University of New Brunswick

UNB Alumni News Fall 2017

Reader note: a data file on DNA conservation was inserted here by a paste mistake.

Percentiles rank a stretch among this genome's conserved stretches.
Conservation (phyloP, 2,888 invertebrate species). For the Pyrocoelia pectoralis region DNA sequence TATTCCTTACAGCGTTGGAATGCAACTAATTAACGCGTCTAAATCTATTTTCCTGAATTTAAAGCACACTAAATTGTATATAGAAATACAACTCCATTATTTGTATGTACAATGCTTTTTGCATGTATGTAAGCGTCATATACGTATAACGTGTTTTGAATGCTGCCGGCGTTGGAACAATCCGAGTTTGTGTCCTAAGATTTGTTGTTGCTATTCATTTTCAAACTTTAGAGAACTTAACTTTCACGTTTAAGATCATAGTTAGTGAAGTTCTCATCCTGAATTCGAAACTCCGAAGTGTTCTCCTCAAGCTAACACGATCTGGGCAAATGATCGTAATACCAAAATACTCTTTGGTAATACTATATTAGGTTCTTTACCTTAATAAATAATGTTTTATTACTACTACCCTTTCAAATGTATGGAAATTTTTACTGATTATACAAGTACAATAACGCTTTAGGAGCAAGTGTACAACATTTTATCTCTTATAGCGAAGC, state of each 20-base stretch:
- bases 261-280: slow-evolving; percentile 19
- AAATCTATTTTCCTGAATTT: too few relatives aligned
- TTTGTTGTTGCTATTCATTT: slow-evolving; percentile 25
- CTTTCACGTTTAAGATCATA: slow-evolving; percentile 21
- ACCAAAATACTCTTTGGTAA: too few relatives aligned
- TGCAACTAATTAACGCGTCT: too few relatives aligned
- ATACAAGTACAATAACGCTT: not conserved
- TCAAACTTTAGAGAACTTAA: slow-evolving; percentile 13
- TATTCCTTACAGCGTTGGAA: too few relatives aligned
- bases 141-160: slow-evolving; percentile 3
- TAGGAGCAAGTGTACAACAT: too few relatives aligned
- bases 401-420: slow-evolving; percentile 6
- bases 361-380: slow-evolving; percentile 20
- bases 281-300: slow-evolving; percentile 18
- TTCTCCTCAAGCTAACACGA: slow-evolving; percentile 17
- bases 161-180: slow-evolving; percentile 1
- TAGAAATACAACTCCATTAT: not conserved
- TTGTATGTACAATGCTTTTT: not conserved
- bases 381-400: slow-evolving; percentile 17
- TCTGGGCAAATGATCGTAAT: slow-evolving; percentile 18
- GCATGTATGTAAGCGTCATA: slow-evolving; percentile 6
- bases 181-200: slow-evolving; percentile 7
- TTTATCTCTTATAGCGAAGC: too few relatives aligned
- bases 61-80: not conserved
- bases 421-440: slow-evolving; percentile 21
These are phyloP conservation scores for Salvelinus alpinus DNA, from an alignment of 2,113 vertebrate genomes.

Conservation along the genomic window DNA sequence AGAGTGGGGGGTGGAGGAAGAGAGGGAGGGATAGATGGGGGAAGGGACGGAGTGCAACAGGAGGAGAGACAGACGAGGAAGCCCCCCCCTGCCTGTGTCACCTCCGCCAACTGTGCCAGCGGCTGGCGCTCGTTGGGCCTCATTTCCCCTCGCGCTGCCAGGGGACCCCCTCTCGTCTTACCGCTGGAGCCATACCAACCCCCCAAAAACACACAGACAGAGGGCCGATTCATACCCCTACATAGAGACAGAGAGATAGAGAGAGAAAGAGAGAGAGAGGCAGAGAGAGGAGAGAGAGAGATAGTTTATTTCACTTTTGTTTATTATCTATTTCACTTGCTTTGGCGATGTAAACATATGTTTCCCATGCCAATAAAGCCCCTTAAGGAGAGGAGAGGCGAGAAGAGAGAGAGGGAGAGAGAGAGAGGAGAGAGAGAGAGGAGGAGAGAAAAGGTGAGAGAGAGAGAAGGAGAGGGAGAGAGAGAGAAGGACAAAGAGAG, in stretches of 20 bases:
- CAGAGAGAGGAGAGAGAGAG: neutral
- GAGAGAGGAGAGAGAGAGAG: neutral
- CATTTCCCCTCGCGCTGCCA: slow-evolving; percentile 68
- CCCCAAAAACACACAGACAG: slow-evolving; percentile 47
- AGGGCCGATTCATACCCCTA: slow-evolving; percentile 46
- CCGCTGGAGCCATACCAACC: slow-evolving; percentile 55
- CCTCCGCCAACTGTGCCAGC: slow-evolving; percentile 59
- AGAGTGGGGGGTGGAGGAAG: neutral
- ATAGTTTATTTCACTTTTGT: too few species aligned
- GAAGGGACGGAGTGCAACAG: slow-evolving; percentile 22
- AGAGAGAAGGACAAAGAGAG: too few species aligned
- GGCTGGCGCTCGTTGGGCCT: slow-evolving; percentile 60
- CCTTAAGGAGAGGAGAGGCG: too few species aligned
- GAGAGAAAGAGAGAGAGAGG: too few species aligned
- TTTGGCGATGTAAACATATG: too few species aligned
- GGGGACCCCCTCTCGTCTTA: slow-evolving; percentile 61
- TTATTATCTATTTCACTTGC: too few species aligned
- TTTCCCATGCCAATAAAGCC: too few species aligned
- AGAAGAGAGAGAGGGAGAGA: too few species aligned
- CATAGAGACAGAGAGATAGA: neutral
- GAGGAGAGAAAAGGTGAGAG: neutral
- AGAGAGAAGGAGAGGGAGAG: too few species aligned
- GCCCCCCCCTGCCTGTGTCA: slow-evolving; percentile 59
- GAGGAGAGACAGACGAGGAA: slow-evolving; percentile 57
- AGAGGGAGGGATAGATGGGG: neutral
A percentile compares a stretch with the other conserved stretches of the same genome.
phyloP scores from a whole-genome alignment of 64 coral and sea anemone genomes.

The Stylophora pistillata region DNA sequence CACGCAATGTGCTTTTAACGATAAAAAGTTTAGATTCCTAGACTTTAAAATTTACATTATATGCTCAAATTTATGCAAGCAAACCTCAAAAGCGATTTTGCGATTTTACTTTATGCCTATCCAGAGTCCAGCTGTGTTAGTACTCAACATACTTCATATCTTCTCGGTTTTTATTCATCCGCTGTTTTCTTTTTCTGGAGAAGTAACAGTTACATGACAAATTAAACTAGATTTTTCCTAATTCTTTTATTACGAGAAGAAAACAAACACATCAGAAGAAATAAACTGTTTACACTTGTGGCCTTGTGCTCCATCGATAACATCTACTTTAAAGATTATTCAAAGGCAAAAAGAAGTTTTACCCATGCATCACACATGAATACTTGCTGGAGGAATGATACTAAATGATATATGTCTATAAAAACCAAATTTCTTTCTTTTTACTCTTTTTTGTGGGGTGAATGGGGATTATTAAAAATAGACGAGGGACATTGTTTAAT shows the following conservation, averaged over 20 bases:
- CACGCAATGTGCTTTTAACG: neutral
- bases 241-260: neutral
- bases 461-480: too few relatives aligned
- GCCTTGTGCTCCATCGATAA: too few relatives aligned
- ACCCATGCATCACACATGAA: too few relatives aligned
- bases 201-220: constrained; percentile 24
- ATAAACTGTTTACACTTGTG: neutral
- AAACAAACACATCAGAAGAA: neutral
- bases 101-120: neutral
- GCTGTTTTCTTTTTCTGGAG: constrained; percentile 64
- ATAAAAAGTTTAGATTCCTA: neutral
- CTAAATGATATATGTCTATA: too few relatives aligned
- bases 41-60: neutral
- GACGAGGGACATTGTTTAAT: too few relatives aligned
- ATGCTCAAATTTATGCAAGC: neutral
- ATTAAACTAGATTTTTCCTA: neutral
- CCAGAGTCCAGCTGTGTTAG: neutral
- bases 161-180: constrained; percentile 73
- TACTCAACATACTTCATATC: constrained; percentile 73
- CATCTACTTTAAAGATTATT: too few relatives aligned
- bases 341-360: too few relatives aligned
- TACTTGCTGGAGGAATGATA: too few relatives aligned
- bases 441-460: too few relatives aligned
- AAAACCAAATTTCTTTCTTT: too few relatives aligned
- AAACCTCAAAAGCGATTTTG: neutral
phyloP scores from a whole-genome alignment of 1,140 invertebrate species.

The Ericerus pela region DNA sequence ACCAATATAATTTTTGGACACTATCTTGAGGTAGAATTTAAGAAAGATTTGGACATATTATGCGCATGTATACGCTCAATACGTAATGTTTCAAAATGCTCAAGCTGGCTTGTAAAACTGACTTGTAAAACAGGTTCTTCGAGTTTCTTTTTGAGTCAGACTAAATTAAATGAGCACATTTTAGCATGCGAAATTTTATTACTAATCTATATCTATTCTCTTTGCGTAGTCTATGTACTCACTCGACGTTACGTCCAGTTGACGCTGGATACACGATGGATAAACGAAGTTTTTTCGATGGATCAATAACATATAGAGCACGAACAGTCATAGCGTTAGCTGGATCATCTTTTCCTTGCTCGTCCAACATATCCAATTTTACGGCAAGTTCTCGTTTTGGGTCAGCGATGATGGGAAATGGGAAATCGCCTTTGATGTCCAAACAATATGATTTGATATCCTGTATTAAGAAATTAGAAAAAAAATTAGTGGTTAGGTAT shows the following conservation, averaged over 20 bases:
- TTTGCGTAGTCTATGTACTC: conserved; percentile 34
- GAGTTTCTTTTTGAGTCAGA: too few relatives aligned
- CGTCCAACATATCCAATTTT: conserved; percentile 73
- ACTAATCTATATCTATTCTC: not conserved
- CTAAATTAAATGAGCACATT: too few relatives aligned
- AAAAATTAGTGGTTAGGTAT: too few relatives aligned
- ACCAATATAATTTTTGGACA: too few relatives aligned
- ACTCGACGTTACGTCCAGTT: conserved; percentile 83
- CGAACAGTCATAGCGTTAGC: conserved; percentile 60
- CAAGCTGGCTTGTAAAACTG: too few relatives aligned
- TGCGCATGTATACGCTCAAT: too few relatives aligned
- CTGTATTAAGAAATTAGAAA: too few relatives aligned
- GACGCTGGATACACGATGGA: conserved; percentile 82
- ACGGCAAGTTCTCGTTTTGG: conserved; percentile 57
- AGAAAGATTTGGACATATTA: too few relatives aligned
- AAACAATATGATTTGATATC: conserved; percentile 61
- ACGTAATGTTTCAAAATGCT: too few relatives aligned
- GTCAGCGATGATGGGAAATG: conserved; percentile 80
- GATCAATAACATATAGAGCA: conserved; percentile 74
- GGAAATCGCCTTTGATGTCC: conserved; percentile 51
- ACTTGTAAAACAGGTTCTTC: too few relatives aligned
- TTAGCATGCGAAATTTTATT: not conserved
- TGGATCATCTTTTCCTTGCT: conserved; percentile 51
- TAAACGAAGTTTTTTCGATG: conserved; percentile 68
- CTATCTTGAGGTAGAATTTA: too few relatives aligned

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35 ALUMNI NEWS I shtar Al-Tahir (BScEng'17) always loved middle and high school physics classes in Trinidad and Tobago, where she grew up, and then at Fredericton High School during her last year when she moved to New Brunswick with her family. So, when it was time to go to university, she naturally enrolled in science at UNB. It wasn't long into her first year however, that she realized she was more interested in the application of science, so in her second year, she enrolled in electrical engineering. As part of her senior year design course, Al-Tahir and three of her classmates teamed up to develop Project Qi, a real-time mapping and monitoring system that notifies health care specialists when a pressure ulcer may develop. The team talked with occupational therapists to learn what challenges they and their patients faced. "We were told that patients who were bedridden due to stroke, surgery or chronic illness have a high likelihood of developing painful pressure ulcers, or bedsores, which get infected and are tricky and costly to heal," says Al-Tahir. Armed with this knowledge, Al-Tahir and the team began developing a solution, which, after many iterations and feedback from the medical community, became Project Qi. It consists of a smart mat for the patient's bed that measures pressure buildup over time. The information is then translated by software, which provides a visual graphic interface and auditory alarm system that prevents pressure ulcers. The technology provides a risk analysis for both the patient and their caregiver – whether health professionals or family members – and is poised to be a welcome aide in health care and quality of life. The Project Qi team was successful in two pitch competitions, won a Social Impact Award, and HELPING TO GROW THE MEDICAL TECHNOLOGY INDUSTRY IN NEW BRUNSWICK secured grant funding from UNB's Technology Commercialization Program to further develop the technology. Since graduating last May, Al-Tahir and the Project Qi team have been working on upgrading the hardware and software prototypes. Al-Tahir is currently enrolled in the master of electrical engineering program, focussing on biomedical engineering, and will continue to build on Project Qi throughout her graduate studies. "UNB's biomedical engineering program is known for providing hands-on training so students can live what they study," says Al-Tahir. "This is a field that I really hope I can be a part of, helping to build an even bigger New Brunswick." If Al-Tahir tackles her graduate program with the same dedication and energy she expended during her under- graduate years at UNB, there's no doubt she'll succeed. Outside of academia, Al-Tahir immerses herself in university life and community outreach. As an undergraduate, she was treasurer and secretary of UNB's International Student Association and volunteered with the Multicultural Association of Fredericton. She also tutored students at Frontier College, a national literacy organization, and was a physics mentor in the Peer Assisted Learning program for first-year science students. In 2016, Al-Tahir and fellow students, Anshuman Sarawagi (MScEng'16) and Jillian Lamb, received the UNB Unsung Hero Award. When asked why she does so much within the community, she humbly smiles and says, "Why learn knowledge if you can't share it? Giving to others gives my life purpose." • Project Qi is made up of Ishtar Al-Tahir, Chien Dat Nguyen Dinh (BScEng'17), Nicolas Pelletier (BScEng'17), and Shawn Randall (BScEng'17). | ALUMNI stories |

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